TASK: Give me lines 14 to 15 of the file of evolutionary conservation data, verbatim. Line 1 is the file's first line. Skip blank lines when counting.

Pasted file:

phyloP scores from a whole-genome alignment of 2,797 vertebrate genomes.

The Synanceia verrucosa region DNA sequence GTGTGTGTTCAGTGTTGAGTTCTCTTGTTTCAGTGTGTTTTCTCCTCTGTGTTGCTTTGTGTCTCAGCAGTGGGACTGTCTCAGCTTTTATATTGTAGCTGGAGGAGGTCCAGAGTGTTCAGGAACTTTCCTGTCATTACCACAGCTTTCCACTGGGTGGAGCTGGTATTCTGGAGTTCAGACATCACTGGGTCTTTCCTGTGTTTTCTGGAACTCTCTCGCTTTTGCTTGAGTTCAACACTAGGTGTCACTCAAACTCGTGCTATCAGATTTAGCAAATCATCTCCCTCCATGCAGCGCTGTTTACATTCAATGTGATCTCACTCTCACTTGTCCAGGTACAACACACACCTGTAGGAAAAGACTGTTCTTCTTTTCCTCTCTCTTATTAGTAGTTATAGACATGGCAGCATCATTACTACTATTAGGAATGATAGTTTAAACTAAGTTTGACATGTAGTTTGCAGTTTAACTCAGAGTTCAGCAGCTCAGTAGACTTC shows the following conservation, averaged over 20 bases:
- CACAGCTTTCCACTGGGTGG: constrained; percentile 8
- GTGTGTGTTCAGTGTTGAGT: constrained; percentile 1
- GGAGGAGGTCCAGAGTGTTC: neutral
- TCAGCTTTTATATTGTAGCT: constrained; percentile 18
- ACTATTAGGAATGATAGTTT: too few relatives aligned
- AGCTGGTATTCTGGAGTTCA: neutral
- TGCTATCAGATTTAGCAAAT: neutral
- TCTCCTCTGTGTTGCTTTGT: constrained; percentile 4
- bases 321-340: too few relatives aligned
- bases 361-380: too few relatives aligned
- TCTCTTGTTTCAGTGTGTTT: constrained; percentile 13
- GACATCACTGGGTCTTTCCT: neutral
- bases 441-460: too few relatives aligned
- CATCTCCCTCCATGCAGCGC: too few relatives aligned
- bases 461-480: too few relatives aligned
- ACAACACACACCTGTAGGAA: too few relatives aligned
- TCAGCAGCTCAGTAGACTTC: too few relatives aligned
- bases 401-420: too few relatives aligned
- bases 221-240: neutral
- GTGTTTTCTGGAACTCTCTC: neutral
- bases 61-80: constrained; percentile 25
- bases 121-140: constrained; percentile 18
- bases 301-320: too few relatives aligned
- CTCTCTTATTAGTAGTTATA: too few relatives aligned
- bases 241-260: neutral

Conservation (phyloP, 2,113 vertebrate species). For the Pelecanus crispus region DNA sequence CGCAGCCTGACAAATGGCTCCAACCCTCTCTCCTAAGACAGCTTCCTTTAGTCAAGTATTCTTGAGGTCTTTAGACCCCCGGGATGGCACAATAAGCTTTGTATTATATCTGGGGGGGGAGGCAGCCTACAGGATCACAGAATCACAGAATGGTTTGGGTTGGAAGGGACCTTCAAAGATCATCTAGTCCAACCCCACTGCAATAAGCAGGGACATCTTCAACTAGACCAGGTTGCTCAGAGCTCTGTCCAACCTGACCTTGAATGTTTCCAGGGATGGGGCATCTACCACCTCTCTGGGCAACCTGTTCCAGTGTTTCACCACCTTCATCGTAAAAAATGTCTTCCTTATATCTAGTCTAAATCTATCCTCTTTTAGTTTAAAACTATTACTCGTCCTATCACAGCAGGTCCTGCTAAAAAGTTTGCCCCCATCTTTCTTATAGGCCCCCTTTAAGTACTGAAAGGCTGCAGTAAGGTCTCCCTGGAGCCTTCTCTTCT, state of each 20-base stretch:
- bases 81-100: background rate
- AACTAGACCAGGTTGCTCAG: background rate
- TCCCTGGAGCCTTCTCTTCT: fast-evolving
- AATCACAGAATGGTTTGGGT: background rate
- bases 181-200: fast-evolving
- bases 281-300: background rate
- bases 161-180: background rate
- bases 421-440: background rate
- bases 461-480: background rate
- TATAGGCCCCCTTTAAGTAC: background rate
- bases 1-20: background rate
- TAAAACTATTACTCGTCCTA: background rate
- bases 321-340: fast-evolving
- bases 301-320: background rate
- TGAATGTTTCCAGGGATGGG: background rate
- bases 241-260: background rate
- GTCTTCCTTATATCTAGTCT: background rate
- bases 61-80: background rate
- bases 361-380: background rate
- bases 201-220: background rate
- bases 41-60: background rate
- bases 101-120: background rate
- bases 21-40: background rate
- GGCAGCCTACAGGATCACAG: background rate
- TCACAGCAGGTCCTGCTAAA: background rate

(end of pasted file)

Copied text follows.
- GACATCACTGGGTCTTTCCT: neutral
- bases 441-460: too few relatives aligned